For the week of August 2, 2010 – Vol. 8, Issue 31
|>> Austin Mortgage Market Update
INFO THAT HITS US WHERE WE LIVE Last week began nicely with June New Home Sales UP 23.6% to an annual rate of 330,000, well ahead of expectations. This was a sharp rebound from May when New Home Sales sank to record lows not seen since 1963. This volatility of course is all about the homebuyer tax credit (requiring a contract by April 30 and a closing by June 30, now extended to September 30). Consequently, new homes sold at a 422,000 pace in April, fell to a 267,000 pace in May, then went to 330,000 in June.
Demographic trends say sales should continue to rebound, as we eventually need to sell new homes at a 950,000 annual rate to meet population growth and replace teardowns. The supply of unsold new homes is now down to 7.6 months, just above the ideal 6-month level. Actual inventories are down to 210,000, their lowest level since 1968, when there were 35% fewer people around.
We also saw that home prices rose 4.6% in May, year-over-year, as tracked by the Standard & Poor’s/Case-Shiller National Home Price Indices. The 20-city index was UP 1.3% over the prior month, with 19 of the 20 metros showing gains during that period.
>> Review of Last Week
A HOT MONTH, JULY… The trading month on Wall Street ended Friday with the markets really heated up for July. The Dow Jones Industrial Average was UP 7.1% for the month, while the broadly based S&P 500 finished UP 6.9%. This was the first positive month for U.S. stocks since April. May and June had investors worrying over China’s attempts to slow its growth and a European debt crisis which still hasn’t had much impact in the U.S.
The week had a few negatives to please the bears. For example, the Conference Board’s Consumer Confidence Index went to 50.4 in July, its second monthly decline. Yes, consumers are concerned about jobs and the pace of recovery, but the fact is, the economy is growing and businesses are making profits, which they will ultimately invest in more jobs. Gloomy types also jumped on the 1.0% drop in Durable Goods for June, yet “core” capital goods (take out defense and volatile aircraft shipments) were UP 0.2% — their ninth gain in the past ten months!
But the biggest encouragement came from strong second-quarter corporate earnings. With about two-thirds of the S&P500 companies reporting, Thomson Reuters says Q2 operating earnings are on their way to a 36% gain, with revenues UP 9% compared to a year ago. Friday, advanced Q2 GDP came in with real GDP expanding 2.4% annually, UP 3.2% in the last year. So much for the “double-dip” recession. The week ended with the Chicago PMI registering another monthly increase for Midwest manufacturing and University of Michigan Consumer Sentiment also UP from the month before.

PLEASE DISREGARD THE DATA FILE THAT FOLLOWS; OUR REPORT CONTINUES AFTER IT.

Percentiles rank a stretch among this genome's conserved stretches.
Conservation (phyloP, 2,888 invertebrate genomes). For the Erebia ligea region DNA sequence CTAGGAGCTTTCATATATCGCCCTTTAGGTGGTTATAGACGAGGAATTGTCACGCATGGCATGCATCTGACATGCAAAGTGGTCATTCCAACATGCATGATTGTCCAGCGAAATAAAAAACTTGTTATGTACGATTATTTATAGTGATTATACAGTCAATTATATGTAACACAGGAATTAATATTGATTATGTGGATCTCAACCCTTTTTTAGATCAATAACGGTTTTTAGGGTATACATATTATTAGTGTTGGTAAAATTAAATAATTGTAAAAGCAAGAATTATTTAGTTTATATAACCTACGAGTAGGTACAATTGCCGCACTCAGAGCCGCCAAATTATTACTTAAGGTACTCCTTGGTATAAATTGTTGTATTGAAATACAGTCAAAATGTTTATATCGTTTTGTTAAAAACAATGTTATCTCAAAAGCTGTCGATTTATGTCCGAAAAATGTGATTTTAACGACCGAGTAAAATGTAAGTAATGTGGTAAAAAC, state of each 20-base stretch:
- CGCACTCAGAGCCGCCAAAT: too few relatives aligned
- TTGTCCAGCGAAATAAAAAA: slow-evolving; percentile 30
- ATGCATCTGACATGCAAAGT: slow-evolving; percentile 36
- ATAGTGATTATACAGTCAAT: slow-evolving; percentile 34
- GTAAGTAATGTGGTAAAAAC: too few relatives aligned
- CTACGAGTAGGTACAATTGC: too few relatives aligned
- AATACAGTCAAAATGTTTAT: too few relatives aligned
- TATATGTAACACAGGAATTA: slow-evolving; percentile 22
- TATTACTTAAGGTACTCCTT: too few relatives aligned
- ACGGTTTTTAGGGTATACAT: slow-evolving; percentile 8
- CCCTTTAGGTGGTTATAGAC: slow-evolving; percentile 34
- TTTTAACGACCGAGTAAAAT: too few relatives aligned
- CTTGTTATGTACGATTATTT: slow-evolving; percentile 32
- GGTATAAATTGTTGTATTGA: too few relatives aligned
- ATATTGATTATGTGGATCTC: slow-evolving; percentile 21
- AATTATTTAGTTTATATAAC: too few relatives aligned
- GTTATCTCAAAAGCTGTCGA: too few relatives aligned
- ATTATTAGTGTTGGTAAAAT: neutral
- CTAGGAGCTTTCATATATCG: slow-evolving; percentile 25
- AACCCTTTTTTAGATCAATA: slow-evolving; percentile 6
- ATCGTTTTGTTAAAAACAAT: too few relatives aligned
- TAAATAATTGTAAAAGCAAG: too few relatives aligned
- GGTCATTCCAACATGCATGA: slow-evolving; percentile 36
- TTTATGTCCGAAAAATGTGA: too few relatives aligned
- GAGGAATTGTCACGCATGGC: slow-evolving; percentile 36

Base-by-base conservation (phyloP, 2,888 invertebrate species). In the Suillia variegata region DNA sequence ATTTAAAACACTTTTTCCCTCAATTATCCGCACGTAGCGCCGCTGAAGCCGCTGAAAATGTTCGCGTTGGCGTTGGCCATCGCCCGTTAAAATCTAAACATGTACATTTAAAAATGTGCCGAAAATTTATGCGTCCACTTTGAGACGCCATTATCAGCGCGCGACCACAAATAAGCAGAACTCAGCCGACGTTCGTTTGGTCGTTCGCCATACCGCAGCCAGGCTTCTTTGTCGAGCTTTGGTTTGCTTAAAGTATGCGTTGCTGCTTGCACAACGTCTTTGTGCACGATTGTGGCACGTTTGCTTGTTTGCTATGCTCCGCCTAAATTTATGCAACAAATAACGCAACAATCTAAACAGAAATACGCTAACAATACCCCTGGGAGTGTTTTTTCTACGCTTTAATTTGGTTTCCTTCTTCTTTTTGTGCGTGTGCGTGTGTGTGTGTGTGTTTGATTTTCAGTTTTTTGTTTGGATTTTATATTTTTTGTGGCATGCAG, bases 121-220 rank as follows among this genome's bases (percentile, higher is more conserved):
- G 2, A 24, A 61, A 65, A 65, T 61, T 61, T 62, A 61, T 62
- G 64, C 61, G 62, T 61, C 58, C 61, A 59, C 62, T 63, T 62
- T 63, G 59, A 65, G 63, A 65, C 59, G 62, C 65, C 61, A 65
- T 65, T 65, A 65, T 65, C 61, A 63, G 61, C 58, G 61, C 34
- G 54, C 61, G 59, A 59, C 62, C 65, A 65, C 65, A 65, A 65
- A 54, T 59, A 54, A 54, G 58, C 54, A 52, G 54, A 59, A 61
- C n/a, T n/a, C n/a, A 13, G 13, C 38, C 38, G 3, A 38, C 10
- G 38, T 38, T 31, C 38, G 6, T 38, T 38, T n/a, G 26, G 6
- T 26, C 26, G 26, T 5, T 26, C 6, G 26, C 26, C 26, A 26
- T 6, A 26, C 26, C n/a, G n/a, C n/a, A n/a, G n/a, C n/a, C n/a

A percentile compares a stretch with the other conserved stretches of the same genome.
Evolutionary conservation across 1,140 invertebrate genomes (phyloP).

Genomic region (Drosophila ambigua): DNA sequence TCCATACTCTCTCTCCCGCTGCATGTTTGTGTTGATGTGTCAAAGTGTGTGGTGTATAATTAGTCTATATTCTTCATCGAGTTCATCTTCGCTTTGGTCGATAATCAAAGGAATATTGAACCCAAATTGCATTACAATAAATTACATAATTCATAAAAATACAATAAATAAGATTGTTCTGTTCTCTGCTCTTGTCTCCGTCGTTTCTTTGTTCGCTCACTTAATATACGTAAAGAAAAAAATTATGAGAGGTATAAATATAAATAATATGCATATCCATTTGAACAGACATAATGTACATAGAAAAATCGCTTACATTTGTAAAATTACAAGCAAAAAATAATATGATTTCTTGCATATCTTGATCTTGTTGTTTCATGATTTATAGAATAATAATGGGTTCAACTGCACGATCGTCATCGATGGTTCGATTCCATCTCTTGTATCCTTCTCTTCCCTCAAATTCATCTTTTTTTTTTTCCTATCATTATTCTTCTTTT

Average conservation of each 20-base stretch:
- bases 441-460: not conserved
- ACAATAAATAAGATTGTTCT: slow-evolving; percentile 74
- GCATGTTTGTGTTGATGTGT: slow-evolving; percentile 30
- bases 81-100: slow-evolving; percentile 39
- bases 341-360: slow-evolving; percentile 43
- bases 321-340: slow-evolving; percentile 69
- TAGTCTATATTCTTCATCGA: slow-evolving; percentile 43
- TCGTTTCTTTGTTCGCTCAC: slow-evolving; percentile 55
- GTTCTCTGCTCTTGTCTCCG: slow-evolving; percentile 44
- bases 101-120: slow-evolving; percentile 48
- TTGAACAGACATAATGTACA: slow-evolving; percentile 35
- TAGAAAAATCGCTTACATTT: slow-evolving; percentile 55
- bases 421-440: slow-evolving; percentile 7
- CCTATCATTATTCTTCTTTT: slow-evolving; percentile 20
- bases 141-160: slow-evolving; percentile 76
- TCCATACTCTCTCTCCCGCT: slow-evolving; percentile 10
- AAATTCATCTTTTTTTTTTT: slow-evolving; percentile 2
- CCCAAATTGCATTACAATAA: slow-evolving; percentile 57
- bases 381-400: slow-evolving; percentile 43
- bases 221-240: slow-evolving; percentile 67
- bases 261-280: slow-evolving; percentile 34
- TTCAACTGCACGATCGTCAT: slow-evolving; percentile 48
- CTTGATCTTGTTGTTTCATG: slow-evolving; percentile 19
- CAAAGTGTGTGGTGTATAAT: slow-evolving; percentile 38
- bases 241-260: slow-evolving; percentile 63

For the week, the Dow ended UP 0.4%, to 10465.94; the S&P 500 was down 0.1%, to 1101.60; and the Nasdaq was off 0.7%, to 2254.70.
Even though July was a good month for stocks, the final week was fairly flat. This sent investors to bonds, bolstering prices. The FNMA 30-year 4.0% bond we follow gained 66 basis points for the week, ending at $102.41. Not surprisingly, Freddie Mac’s weekly survey of conforming loans showed national average rates for conforming mortgages down for the sixth week in a row, some hitting record lows.
>> This Week’s Forecast
THE FED’S FAVORITES…The two things the Fed watches most are inflation and jobs. As long as jobs lag in the recovery, the Fed wants to keep rates down to encourage the economy. But with all the cheap money around, if inflation picks up, the Fed will start hiking rates. Tuesday’s PCE readings are expected to show inflation is still not a problem. Friday, we get July’s Employment Report, with payrolls forecast to be down, but by a smaller number than in June, and the Unemployment Rate remaining around 9.5%.
Tuesday’s June Pending Home Sales are expected to be off slightly from their May drop following the expiration of the homebuyer tax credit. Q2 corporate earnings reports continue, including Dow components Procter & Gamble, Pfizer, and Kraft.
>> The Week’s Economic Indicator Calendar
Weaker than expected economic data tends to send bond prices up and interest rates down, while positive data points to lower bond prices and rising loan rates.
Economic Calendar for the Week of August 2 – August 6
>> Federal Reserve Watch
Forecasting Federal Reserve policy changes in coming months The big surprise for economists would be if the Fed touched rates at all from now to November. The central bank first wants to see the economy growing at a far faster rate, with payrolls back on the rise. Note: In the lower chart, a 1% probability of change is a 99% certainty the rate will stay the same.
Current Fed Funds Rate: 0%–0.25%
Probability of change from current policy: